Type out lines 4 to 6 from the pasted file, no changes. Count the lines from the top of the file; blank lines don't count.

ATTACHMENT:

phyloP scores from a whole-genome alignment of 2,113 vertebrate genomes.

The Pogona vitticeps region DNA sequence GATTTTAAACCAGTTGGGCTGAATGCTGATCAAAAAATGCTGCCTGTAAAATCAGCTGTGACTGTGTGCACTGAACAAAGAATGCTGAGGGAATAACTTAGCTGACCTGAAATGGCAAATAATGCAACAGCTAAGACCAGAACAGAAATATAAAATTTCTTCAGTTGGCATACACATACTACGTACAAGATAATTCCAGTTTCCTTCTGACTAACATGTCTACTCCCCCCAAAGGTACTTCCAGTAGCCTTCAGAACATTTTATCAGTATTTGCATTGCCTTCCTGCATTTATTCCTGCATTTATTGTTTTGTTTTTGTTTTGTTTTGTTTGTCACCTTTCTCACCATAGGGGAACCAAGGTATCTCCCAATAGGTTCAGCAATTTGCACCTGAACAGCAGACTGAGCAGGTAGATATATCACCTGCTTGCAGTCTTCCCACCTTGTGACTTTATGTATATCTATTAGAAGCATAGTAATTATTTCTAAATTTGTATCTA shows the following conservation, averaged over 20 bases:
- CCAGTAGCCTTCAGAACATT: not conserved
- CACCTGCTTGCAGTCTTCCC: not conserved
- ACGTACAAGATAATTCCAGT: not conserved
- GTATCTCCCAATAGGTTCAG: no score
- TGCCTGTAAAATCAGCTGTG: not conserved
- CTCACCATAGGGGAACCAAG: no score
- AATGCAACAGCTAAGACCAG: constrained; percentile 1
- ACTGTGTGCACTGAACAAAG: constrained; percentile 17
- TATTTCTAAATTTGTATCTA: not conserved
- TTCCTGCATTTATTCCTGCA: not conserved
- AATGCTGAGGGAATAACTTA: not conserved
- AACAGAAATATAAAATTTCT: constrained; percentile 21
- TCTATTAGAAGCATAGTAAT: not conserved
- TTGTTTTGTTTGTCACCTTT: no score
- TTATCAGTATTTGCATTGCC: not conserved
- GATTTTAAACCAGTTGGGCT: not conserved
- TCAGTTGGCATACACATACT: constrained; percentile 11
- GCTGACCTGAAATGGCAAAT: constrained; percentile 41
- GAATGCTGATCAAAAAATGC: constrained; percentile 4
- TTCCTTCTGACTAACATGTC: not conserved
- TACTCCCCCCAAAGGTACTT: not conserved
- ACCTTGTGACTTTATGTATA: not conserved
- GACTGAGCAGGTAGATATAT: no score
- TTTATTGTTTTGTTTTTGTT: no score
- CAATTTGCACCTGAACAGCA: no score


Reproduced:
- CACCTGCTTGCAGTCTTCCC: not conserved
- ACGTACAAGATAATTCCAGT: not conserved
- GTATCTCCCAATAGGTTCAG: no score